21. I am not a nurse, but I am a physical therapist, have been for 25 years. I related to a whole heck of a lot in this article. But mostly found myself thinking of my son’s guardian angel, her name is Carol and she’s a nurse. We live an hour from the hospital I was to deliver at. Obviously I was scared about not making to the hospital in time to deliver. When we presented to the hospital, they sent us to the L&D unit, and long story short, the OB was ready to send me back home, didn’t think I was in active labor. Carol had a feeling, pushed for me to stay, and when they wanted to send me home, she told me to go walk the hospital halls, not to leave the hospital. I wound up rapidly progressing into labor and my son was born about 90 minutes later, with the cord wrapped squarely around his neck, more than once. They handled everything beautifully and I have a healthy little 9 year old boy. But I still, STILL cry when I think about the fact that without Carol, we’d have been on the side of the road with a very bad problem and no help. I love the nurses I work with, and thank God for my boy’s guardian angel every day.

  22. Beautifully written and brought a tear to my eye. May I use it to sent to all my nurse friends this nurses week?

  23. I am a new outpatient oncology nurse, having recently left inpatient trauma. Part of me was mostly nervous about leaving inpatient because I felt as though I wouldn’t be making as much of a difference being in the outpatient world. I have quickly learned that we each make a difference whether inpatient or outpatient, ICU or non-monitored observation, administrator or educator or floor nurse, and so many others. Not only do we make a difference for patients, but also for each other. In the outpatient world I have seen so much of the “eat our own” mentality and it makes me so sad. We ALL struggled through hrs of studying and testing, we ALL are always learning and gaining experience from each other, and we ALL make a difference in strangers’ lives, positive or negative. I pray almost daily for those who have to be up all night working shifts, and those struggling in their nursing profession, and for all of us to have the knowledge and compassion and patience that we need to adequately and lovingly care for people that we don’t know. Thank you so much for this uplifting blog! I hope that we are all reminded of the many reasons why we were called to this profession and why we need each other every minute of every shift.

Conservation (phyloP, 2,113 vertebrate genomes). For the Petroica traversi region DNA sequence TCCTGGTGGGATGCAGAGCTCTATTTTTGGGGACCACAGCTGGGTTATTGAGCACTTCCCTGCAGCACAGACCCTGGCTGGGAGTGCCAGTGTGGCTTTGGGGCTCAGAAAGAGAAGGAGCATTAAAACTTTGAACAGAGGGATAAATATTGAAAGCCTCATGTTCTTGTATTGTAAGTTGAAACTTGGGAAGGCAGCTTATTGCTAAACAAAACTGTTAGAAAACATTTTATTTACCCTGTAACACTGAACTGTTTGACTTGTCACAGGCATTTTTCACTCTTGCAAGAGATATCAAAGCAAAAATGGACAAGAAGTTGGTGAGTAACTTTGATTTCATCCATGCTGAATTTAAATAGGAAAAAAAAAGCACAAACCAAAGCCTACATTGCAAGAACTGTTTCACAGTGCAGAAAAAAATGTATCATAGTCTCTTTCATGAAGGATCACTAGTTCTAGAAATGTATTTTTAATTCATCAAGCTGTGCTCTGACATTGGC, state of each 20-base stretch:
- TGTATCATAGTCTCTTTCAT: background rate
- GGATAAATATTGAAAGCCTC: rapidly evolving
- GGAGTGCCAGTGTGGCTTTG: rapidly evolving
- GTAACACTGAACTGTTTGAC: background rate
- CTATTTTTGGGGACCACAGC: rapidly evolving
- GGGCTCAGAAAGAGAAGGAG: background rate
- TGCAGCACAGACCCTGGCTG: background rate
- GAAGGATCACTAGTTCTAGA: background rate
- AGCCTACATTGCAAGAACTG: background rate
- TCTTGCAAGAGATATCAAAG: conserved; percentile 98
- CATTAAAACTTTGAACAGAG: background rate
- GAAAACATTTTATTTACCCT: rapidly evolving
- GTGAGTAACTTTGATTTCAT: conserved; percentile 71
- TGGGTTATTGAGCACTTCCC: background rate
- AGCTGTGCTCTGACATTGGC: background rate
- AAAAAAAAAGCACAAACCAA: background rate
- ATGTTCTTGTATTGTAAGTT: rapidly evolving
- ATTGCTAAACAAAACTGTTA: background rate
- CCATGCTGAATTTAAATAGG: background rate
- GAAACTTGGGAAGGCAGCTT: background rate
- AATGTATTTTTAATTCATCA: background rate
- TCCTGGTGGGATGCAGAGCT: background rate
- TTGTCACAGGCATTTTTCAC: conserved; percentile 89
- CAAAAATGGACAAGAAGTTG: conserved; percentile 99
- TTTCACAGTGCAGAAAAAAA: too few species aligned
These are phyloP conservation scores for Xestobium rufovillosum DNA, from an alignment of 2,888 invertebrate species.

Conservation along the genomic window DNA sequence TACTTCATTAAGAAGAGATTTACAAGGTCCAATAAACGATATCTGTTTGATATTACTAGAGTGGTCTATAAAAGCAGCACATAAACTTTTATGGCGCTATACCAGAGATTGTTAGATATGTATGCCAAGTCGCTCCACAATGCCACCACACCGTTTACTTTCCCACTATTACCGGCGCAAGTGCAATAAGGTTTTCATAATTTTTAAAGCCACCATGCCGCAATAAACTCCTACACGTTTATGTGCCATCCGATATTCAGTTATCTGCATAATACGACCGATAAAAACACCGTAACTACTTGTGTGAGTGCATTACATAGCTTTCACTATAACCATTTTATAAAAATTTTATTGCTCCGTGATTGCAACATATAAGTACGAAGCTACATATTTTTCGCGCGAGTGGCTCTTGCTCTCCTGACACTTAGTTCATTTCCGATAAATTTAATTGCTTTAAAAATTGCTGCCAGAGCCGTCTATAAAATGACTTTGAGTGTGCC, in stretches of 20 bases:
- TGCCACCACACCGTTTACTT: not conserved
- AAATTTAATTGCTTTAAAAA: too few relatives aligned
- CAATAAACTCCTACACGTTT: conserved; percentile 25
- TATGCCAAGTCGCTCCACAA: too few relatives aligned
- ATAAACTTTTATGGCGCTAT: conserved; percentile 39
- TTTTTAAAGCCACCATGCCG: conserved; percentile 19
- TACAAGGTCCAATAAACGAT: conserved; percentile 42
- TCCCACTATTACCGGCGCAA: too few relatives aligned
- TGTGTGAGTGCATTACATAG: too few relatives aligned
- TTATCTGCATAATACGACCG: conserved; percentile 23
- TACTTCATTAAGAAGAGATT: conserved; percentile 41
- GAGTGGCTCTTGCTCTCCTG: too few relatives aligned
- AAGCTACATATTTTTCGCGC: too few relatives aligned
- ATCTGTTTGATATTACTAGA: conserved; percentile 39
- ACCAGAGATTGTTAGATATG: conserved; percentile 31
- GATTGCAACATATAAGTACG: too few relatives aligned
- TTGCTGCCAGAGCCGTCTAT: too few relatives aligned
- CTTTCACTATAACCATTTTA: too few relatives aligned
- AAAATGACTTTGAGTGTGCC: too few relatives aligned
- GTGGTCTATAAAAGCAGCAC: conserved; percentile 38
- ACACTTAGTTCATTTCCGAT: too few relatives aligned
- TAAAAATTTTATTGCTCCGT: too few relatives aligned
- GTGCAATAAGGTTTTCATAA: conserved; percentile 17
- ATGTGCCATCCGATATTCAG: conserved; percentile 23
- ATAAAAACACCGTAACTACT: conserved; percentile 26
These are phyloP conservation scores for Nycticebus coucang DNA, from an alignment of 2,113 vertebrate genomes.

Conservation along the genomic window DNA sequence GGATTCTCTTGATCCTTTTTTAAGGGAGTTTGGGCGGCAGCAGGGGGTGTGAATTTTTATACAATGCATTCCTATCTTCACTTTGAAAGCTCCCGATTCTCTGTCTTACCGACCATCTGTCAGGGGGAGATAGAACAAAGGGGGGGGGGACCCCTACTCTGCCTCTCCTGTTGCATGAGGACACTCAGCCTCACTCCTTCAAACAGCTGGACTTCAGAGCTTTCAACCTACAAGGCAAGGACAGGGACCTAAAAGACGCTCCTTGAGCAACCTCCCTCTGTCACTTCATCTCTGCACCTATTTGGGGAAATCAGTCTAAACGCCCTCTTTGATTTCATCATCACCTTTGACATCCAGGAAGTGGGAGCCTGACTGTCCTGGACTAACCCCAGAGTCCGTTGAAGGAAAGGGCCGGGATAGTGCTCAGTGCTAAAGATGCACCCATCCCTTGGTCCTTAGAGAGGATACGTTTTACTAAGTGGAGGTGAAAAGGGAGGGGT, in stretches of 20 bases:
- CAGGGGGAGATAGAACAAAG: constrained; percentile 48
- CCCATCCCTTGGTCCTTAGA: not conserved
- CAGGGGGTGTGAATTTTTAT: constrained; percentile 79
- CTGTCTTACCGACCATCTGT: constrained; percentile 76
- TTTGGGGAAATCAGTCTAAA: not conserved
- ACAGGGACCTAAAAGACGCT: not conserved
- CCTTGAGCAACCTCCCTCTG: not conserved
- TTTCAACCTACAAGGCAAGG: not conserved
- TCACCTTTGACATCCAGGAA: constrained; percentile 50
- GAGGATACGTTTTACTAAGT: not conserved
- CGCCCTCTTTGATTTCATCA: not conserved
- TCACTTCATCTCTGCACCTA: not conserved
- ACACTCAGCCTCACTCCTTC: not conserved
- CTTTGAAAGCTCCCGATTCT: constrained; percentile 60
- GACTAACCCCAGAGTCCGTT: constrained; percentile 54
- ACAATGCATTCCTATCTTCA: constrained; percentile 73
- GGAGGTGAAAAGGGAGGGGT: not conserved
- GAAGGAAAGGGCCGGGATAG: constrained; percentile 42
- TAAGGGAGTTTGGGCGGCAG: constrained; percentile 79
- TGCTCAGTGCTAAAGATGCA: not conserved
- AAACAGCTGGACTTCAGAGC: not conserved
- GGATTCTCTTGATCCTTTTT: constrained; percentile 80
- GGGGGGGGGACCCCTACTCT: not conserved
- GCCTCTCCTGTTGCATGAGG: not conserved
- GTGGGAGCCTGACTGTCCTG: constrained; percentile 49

24. Thank you for that beautiful tribute to Nursing. I have been a Hospice nurse for many years. Everyone says that I must be crazy to choose a field of Nursing with so much sorrow. Three months ago as I stood by the bed of my father who had just died, a Hospice Nurse was holding me, drying both my tears and her own. That reminded me why I chose Hospice Care. I don’t save lives, I don’t go “Code Bue” with my hair on fire! I do however drive from patient to patient like a maniac and get up in the middle of the night to comfort a family who doesn’t understand why there loved one chose to die with dignity in their own bed. I simply love my patients until the end. I hold their hand while it grows cold in mine. I prepare families for pain to come and I hold them as I dry thir tears as well as my own…

  25. Not a nurse, but I wanted to be…so badly. Life took me somewhere else. But I want those of you who ARE nurses to know that I respect and value what you do so much. You’re more than a doctor could ever be. You spend the time with the patients. You get to know them and truly administer care for them. I can’t imagine what you see on a daily basis, but what you do is heroic and beautiful. Thank you, from the bottom of my heart, for everything you do for every life you touch.

  26. Wow, thank you so much for such an incredible read! Your words perfectly described our profession. I always say no one truly knows how hard & exhausting (yet rewarding) a nurse’s job is, except our fellow RNs…but this just gave people a glimpse into our lives and feelings each shift.

  27. I stumbled upon this post yesterday, the start of Nurses Week. I cannot thank you enough for such an accurate, real and honest description of what we do. Thank you. And a very Happy Nurses Week to you!!!!